While there have been reports of two dogs in Hong Kong, these cases have not been peer reviewed or confirmed. Additionally, multiple health organizations, infectious disease experts, and scientists have concluded that there is no evidence that our companion animals can transmit the virus to other animals or people.

More detailed information about these cases is available on the AVMA website.

Does my dog need to practice social distancing?

While walking your canine friends, it is wise to have them practice social distancing as well. It's best to avoid having strangers pet your dog. If someone does pet your dog, give him/her a quick wash with warm water (with or without a couple drops of Dawn dish soap in it) or dog cleansing wipes when you return home. This is out of an abundance of caution. While there is no evidence to suggest that the virus can live on a dog's fur, nor that your dog will contract it, these measures ensure safety for your human and feline family members.

Access to Veterinary Care During Coronavirus Pandemic

What do I do if my pet is sick?

whiskerDocs is presently offering 25% off all interactions and memberships to help support you and your furry family members during this time. Our mission is to help you determine if a visit is necessary, help you locate a veterinarian if needed, and possibly even provide ways for you to stabilize your pet during a quarantine.

To redeem your offer, enter the code COV19 at checkout on any product on our plans page.

Can whiskerDocs provide treatment for my sick pet?

whiskerDocs is a telehealth solution, meaning that we are able to provide veterinary guidance and education. That said, in response to the pandemic, many state veterinary boards are loosening their regulations regarding what we are allowed to do without having examined your pet.

These regulations are changing daily, and we are keeping track of where we are legally allowed to intervene and provide treatment. For a state-by-state review of current veterinary practice laws, please see the AAVSB website.

How can I support telemedicine in pets?

If your state currently does not allow for telemedicine in it's veterinary practice acts (see this site), please write to your governor urging them to include the remote establishment of a "veterinary-client-patient-relationship (VCPR)" to allow whiskerDocs the ability to help your pet during this difficult time, from the safety of your own home.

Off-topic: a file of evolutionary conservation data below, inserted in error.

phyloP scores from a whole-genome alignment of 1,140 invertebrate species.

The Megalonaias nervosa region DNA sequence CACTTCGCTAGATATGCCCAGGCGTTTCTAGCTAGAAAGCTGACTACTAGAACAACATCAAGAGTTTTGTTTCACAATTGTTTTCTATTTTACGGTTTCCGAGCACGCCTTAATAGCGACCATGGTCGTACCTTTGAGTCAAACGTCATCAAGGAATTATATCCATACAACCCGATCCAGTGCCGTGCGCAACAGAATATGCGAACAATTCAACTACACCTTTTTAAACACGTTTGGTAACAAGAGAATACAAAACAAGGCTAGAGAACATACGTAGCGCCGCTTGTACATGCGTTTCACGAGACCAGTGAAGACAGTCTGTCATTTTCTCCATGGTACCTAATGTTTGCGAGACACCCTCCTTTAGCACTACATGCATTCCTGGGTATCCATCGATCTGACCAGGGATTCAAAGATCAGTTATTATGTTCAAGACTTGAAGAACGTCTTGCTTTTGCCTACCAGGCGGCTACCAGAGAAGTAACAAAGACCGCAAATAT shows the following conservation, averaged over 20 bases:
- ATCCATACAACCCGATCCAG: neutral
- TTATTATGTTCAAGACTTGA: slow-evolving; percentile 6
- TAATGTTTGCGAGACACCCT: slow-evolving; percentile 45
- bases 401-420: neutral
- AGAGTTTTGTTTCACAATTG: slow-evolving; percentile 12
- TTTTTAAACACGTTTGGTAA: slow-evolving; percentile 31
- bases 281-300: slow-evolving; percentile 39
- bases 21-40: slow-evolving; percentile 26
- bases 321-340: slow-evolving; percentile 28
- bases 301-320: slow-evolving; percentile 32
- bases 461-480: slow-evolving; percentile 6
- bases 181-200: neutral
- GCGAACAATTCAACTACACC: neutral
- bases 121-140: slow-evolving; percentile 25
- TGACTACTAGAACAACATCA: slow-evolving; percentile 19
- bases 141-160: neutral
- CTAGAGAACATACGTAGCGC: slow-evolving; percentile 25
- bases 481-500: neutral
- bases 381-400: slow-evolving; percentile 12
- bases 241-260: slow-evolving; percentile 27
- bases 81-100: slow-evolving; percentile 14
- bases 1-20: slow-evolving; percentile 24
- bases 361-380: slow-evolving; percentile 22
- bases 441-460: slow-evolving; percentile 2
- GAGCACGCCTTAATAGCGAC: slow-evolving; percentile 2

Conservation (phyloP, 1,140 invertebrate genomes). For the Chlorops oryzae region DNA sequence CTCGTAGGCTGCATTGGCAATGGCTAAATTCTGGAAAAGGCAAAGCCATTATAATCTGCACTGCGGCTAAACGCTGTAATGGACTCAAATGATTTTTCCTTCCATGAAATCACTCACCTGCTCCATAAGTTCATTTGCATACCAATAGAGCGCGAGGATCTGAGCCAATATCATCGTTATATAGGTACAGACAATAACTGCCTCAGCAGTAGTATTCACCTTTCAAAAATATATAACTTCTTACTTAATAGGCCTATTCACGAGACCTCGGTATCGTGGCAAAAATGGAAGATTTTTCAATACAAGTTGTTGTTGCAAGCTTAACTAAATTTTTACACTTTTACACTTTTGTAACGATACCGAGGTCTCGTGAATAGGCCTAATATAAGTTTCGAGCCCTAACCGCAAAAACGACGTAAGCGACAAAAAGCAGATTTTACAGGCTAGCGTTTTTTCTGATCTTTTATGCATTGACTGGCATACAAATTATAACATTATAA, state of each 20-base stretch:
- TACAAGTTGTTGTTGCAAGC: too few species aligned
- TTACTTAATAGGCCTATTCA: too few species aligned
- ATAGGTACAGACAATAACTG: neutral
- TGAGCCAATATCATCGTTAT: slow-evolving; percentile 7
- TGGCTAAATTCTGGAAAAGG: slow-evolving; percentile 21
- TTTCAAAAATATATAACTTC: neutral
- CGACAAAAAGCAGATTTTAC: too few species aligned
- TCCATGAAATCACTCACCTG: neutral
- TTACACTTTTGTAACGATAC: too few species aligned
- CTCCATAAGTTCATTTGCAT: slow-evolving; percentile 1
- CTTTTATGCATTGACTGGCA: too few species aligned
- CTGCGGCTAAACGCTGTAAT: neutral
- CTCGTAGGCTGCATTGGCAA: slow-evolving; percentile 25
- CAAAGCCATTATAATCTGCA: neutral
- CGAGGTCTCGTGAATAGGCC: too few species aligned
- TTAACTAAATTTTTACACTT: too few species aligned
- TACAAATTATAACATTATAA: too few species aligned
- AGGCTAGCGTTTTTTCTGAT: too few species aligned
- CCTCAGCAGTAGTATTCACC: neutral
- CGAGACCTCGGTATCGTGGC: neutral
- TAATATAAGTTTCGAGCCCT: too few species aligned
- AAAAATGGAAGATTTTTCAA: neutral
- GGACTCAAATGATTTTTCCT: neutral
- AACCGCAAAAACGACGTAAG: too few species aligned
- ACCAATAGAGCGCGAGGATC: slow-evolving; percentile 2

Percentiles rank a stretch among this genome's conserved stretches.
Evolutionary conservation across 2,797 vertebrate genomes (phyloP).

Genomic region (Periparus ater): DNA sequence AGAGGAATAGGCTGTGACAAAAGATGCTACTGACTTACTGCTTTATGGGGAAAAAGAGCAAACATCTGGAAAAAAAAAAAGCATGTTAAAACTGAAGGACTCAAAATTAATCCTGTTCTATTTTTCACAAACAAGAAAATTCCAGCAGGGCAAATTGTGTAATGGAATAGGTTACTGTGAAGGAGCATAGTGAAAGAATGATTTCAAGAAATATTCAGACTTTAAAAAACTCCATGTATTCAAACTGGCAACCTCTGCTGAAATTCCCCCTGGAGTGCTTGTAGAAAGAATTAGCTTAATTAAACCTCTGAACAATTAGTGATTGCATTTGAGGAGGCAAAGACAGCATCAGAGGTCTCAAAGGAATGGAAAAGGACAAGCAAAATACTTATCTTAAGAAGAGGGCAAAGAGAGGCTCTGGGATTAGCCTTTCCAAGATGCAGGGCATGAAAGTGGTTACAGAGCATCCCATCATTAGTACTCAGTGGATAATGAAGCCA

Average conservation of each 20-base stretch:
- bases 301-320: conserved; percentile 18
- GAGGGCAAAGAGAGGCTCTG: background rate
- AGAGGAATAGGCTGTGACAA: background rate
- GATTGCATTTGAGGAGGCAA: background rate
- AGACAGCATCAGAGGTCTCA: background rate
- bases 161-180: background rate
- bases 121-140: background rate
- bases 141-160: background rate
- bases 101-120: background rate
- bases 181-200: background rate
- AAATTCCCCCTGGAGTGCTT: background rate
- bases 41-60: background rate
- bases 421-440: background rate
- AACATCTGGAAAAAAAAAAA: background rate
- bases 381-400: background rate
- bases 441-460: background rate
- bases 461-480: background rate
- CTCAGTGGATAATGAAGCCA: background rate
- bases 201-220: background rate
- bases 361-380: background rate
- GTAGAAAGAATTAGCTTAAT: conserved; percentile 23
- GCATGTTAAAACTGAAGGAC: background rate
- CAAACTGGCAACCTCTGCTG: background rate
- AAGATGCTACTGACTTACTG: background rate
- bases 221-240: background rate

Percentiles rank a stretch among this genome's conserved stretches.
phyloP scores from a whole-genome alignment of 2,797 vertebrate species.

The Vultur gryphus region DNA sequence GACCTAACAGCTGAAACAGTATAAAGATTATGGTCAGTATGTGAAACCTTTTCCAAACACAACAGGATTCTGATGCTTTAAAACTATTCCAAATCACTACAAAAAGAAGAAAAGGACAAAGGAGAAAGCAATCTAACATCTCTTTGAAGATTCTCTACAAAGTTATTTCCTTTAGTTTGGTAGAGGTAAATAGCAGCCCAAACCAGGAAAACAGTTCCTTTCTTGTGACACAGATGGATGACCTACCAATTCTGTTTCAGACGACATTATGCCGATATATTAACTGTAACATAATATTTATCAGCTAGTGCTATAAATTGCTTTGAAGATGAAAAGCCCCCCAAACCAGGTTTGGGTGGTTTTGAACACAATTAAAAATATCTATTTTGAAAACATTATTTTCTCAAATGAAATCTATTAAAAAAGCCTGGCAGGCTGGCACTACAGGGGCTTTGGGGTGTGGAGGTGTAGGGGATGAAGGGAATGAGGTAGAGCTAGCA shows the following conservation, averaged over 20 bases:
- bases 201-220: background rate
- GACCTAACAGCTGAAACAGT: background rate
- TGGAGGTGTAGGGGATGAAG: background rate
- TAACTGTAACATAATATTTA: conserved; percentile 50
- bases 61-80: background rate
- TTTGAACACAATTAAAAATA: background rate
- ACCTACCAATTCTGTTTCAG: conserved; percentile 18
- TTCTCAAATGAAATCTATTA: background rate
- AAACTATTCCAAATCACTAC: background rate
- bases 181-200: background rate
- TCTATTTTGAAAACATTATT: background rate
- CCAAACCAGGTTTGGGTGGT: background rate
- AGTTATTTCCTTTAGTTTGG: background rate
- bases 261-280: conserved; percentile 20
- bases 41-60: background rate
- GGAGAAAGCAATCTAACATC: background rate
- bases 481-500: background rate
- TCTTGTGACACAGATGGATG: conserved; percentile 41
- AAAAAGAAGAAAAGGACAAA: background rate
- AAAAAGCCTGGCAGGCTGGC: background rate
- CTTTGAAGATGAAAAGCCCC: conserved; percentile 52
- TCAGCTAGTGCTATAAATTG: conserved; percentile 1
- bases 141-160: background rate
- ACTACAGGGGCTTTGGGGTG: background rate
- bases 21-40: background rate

Will I be able to visit my veterinarian if needed?

Most states are considering veterinary practices to be essential services during the pandemic. This means that most hospitals will remain open in some capacity.

Some states, however, are limiting office hours or have reduced services to only those provided by emergency (or 24-hour) practices. Please contact your primary veterinarian for more information on how they are responding to their state's regulations.

If you do not yet have a primary veterinarian and need help locating one, please contact us or visit Vet Locator.

Should I be concerned about going to the vet?

Due to a shortage of personal protective equipment (PPE), whiskerDocs is encouraging pet parents to speak with a veterinarian or technician by phone or chat prior to making a veterinary appointment to help determine if it is truly necessary at this time. Doing so will not only reduce the use of this critical equipment, but help to ensure that you are your furry friends are not unnecessarily exposed to close contact with veterinary staff.

To speak with whiskerDocs, enter the code COV19 at checkout to receive 25% off any service on our plans page.